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Re: A Few Questions
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Date: 2006-12-19 (06:15)
From: oleg@p...
Subject: Re: A Few Questions

Jonathan T Bryant wrote:
> module type AModule = sig type t end
> module type BModule =
>    functor (A : AModule) ->
>       sig
>        type t
>        type s = A.t
>    end
> module S : sig type t end
> module Make = functor (B : BModule) -> S with type t = B.t 

and indeed the last line is problematic: S is a module (aka structure)
rather than a module type (aka signature). The `with type' applies
only to signatures. You have omitted S's body. In full, one would
  module S : sig type t end = struct type t = unit end
What is the meaning of `S with type t = B.t' then? The type `t' in S
signature is already associated with unit; we can't replace it with
another type B.t. Imagine if we could write
	module Foo : sig type t val v : t end =
		struct type t = unit let v = () end
	let module Bar = Foo with type t = int
what is the value of Bar.v then?

Incidentally, OCaml does support higher-order functors (that is,
functors can be both arguments and results of other functors). Also,
module signatures (`module type') may be components of structures.

> why isn't this allowed:
> val make : ('a -> 'b) -> ('a -> 'c) -> 
>    sig type t val x : 'a -> 'b val y : 'a -> 'c end
> let make a b = struct
>     type t = int
>     let x = a
>     let y = b
> end
> module X = make (fun x -> x) (fun y -> y)

Hmm, the following

module Make(X: sig val a : 'a -> 'a val b : 'a -> 'a end) :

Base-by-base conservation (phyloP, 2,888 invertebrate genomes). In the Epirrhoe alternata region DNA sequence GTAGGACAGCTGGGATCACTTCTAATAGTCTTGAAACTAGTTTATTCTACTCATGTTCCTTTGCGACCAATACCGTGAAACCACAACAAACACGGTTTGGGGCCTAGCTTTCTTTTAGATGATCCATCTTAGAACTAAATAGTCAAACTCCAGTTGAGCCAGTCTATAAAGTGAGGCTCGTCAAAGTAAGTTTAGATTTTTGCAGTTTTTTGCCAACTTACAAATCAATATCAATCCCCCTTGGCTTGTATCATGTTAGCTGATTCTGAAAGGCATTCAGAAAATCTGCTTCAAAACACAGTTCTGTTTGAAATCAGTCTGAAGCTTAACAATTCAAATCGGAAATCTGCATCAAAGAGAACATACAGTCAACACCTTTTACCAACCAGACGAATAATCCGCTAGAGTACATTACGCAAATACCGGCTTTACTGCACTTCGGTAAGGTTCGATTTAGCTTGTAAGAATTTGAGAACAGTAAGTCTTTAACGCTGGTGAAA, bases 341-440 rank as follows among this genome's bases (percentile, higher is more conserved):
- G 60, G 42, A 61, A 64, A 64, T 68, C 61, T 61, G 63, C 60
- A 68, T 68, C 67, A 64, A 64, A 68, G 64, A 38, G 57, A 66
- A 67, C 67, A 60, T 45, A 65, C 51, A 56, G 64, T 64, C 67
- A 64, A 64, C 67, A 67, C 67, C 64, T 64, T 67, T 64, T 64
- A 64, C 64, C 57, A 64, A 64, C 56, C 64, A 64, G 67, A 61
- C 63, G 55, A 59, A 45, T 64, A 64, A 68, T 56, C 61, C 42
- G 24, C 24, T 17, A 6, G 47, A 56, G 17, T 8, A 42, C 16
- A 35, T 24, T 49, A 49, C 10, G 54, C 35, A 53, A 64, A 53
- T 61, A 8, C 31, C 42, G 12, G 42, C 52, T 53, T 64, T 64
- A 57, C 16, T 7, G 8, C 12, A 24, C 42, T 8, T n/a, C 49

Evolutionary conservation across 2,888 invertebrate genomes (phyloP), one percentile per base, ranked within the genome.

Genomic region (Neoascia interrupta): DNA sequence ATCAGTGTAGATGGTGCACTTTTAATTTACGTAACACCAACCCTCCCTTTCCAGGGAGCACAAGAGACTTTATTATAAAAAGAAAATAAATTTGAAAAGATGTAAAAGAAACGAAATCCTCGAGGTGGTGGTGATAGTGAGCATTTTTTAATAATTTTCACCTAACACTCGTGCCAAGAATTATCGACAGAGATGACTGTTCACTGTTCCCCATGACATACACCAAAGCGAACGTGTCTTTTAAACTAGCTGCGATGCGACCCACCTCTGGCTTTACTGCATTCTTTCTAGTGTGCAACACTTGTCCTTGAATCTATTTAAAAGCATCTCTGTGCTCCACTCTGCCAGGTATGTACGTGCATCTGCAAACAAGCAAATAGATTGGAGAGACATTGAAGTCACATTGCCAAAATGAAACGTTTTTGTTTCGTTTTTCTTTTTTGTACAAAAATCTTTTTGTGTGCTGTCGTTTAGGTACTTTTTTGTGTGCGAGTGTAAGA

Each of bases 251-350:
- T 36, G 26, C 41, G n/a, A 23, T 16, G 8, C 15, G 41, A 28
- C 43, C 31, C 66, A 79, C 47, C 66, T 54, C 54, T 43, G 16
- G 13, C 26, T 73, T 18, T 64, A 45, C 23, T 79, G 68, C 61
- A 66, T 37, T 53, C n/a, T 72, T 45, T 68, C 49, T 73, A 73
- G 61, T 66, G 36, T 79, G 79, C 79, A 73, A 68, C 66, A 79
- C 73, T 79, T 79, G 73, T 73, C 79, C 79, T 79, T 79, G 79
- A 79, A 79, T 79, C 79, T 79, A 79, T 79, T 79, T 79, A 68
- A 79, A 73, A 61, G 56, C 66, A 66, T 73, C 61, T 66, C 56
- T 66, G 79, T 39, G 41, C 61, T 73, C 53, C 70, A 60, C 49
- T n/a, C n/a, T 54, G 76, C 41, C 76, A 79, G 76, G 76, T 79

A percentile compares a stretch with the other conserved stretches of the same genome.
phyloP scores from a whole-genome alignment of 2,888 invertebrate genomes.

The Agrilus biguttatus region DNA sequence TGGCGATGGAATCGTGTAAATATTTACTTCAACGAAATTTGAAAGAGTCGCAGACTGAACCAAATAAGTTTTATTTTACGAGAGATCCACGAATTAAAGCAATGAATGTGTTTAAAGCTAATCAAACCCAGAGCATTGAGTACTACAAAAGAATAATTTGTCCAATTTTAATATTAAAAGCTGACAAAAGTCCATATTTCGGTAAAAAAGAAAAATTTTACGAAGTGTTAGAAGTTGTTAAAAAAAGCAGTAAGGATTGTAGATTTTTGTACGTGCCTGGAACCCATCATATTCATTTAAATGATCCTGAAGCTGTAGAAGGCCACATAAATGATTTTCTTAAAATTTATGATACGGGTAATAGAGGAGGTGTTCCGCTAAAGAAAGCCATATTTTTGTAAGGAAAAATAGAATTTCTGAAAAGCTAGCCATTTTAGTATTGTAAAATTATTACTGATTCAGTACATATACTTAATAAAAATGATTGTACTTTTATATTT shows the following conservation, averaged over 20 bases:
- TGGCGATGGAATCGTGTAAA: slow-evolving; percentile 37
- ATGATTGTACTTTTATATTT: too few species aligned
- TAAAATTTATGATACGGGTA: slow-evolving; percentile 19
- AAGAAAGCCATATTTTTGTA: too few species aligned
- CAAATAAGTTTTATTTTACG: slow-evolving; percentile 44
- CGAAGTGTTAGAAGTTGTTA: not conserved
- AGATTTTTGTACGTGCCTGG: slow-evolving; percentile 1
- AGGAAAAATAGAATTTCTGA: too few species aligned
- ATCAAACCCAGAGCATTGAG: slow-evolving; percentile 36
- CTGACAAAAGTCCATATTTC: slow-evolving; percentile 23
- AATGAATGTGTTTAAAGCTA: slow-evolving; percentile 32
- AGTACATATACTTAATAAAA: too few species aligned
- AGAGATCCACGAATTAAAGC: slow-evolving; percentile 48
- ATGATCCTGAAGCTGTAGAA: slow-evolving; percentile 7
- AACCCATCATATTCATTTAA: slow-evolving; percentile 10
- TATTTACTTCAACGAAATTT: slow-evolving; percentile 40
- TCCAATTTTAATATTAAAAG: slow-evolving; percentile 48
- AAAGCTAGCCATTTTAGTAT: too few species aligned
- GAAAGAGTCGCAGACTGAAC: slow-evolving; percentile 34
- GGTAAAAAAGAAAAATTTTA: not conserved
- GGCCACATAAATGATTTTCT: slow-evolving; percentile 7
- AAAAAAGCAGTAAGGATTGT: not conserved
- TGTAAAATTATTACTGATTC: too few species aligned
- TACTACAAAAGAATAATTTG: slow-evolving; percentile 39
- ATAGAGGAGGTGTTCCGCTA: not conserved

sig type t val x : 'a -> 'a val y : 'a -> 'a end =
    type t = int
    let x = X.a
    let y = X.b
module X = Make(struct let a = fun x -> x let b = fun y -> y end);;

seems quite isomorphic to the desideratum, and is accepted by Ocaml. I
assumed that the signature
   val make : ('a -> 'b) -> ('a -> 'c)
has a typo: there are few interesting functions that have the type of 
'a -> 'b (e.g., let rec loop x = loop x and failwith and
Obj.magic). Certainly fun x -> x is not one of them. So, 
	make (fun x -> x) (fun y -> y)
in your code must raise the type error at least for that reason.

> 4) I've found that in sending functions across sockets,
> I can only send them between copies of the exact same binary image.
> Is it possible to marshal functions to different binaries of the same
> code, i.e., different platforms?  Again, does native vs. bytecode make
> a difference?

Different platforms may have different word sizes, different
alignment. Different version of the bytecode programs may be compiled
by ocamlc that has different sets of primitive operations and
pervasives. Your program may contain
	let foo () = Unix.fork ()
now, we serialize the closure 'foo', ship it over to a network pipe
to a windows machine, deserialize and attempt to execute. What the
result would be?

It is far easier for the programmer to defunctionalize the part of his
code that is intended to be mobile.

> 5) Number-parameterized vectors
Matthias Blume has done exactly that, for SML. His technique is
applicable to OCaml. Although the functions like concatenation of
vectors is not expressible as this requires the type system to do
decimal arithmetics. It is possible in Haskell btw, with the
typechecker indeed doing decimal arithmetics.

    Matthias Blume: 
    No-Longer-Foreign: Teaching an ML compiler to speak C ``natively.'' 
    In BABEL'01: First workshop on multi-language infrastructure and
interoperability, September 2001, Firenze, Italy.

However, we can achieve essentially the same with the simpler means

Actually, we can achieve something more powerful: elimination of array
bound check even if the array is allocated dynamically and its size is
not known till the run-time: see especially the comment by Alain
Frisch at the end of the above file.